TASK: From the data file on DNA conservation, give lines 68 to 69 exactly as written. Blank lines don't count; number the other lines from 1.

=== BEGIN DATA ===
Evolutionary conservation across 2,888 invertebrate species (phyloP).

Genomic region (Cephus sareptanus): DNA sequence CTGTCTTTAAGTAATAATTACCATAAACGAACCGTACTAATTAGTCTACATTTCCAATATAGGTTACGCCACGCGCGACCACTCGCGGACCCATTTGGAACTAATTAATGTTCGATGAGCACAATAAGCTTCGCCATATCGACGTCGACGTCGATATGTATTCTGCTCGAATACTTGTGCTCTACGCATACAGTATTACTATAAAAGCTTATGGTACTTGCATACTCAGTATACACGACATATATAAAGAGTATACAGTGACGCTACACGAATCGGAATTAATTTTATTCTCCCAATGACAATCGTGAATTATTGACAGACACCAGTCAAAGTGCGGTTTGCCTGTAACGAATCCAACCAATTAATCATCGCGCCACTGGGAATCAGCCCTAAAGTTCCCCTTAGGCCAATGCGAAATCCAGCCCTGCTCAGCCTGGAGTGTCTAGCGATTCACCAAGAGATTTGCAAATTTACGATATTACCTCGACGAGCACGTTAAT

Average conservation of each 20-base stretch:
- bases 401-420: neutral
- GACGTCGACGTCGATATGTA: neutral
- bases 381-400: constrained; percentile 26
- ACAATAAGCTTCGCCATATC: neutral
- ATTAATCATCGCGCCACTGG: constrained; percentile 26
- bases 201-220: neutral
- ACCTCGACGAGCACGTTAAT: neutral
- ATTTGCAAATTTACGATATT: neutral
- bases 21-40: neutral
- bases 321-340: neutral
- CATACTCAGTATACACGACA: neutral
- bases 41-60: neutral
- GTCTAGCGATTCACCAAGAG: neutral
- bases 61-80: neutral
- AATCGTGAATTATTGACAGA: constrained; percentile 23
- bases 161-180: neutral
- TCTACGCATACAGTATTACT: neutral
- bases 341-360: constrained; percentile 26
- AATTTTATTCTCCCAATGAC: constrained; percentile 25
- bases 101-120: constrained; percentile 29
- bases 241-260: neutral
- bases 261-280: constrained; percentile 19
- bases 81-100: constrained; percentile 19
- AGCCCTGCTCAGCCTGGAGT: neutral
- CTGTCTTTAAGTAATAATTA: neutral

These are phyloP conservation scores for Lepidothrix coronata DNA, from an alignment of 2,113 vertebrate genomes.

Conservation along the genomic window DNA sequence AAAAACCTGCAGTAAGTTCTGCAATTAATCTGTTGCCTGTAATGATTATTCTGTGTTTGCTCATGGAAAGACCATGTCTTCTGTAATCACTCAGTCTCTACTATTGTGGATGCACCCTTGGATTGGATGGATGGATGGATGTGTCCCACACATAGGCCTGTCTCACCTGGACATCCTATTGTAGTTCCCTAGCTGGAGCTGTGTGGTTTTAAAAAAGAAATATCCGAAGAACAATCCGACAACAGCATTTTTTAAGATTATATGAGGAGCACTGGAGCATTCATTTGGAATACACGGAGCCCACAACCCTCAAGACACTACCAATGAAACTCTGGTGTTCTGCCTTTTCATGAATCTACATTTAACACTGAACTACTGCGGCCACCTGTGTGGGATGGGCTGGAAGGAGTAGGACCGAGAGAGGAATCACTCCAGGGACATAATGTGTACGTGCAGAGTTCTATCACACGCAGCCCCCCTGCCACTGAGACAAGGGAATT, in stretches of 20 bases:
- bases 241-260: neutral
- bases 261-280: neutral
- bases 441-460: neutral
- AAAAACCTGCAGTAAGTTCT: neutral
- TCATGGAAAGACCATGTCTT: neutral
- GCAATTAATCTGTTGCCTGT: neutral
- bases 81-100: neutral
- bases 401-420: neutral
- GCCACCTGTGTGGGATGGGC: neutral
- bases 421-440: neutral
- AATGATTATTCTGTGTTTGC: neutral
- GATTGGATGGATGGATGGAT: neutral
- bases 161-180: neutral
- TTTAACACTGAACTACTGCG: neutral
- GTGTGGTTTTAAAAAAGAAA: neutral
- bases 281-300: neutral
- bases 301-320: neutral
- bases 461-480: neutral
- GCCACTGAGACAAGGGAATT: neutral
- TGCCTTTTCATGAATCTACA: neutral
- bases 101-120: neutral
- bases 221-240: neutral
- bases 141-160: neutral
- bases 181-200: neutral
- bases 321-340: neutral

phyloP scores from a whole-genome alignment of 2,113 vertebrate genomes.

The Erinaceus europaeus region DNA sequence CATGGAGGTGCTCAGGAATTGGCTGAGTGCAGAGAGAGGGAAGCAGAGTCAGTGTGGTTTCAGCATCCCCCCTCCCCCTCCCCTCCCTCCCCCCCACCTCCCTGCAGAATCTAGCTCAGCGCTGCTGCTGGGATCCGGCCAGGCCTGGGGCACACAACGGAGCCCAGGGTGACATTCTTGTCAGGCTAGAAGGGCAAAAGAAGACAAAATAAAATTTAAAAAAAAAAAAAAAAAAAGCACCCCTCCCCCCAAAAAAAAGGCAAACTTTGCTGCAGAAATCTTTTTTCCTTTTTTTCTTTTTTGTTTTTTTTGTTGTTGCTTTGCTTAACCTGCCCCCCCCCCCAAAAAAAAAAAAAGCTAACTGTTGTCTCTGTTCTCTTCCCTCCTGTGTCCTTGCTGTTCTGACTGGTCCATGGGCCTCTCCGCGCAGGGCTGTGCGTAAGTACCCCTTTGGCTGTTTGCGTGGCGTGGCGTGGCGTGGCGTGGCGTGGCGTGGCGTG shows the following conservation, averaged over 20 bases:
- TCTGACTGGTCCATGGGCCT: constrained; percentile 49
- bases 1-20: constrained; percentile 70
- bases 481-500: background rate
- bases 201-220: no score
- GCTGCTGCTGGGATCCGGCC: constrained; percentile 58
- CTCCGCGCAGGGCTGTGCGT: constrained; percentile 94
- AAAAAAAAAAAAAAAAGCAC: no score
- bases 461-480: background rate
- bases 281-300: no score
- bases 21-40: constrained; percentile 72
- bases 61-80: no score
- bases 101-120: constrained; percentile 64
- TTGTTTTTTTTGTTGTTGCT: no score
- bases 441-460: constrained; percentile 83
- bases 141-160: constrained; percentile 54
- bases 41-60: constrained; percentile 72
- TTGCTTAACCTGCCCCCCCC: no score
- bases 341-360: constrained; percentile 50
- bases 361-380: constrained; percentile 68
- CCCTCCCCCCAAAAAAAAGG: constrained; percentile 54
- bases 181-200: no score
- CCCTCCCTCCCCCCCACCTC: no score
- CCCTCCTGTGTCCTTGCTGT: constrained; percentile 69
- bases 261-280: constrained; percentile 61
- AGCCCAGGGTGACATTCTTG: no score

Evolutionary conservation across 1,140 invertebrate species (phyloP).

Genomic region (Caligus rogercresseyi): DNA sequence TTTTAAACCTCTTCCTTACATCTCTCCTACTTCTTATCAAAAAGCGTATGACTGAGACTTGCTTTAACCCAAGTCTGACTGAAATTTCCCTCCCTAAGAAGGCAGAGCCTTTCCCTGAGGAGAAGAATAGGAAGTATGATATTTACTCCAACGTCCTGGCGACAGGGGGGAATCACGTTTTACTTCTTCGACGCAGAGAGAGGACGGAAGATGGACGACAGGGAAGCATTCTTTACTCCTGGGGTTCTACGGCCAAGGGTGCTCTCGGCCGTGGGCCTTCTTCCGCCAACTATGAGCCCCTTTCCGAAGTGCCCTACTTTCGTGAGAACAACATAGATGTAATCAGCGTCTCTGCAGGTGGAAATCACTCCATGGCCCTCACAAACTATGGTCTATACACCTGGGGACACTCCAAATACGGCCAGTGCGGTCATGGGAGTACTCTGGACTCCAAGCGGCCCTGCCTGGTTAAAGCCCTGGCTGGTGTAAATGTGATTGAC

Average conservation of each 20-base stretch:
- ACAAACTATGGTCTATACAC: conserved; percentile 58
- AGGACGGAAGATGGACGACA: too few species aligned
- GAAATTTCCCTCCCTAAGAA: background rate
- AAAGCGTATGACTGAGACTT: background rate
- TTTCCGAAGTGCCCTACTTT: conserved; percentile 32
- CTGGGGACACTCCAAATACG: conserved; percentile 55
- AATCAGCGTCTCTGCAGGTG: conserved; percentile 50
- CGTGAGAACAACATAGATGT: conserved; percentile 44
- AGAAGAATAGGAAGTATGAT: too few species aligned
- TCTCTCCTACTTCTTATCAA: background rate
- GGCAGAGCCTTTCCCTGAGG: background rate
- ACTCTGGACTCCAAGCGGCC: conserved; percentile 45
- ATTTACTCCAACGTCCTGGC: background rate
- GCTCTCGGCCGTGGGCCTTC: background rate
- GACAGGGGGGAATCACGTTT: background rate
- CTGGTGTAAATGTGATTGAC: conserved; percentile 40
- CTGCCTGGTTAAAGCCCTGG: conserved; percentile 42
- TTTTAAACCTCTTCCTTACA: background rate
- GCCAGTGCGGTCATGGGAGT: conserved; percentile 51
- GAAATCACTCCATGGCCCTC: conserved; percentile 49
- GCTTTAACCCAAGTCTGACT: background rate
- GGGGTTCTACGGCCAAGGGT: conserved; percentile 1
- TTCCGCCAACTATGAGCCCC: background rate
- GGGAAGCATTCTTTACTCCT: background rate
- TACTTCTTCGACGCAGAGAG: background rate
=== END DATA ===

- bases 61-80: no score
- bases 101-120: constrained; percentile 64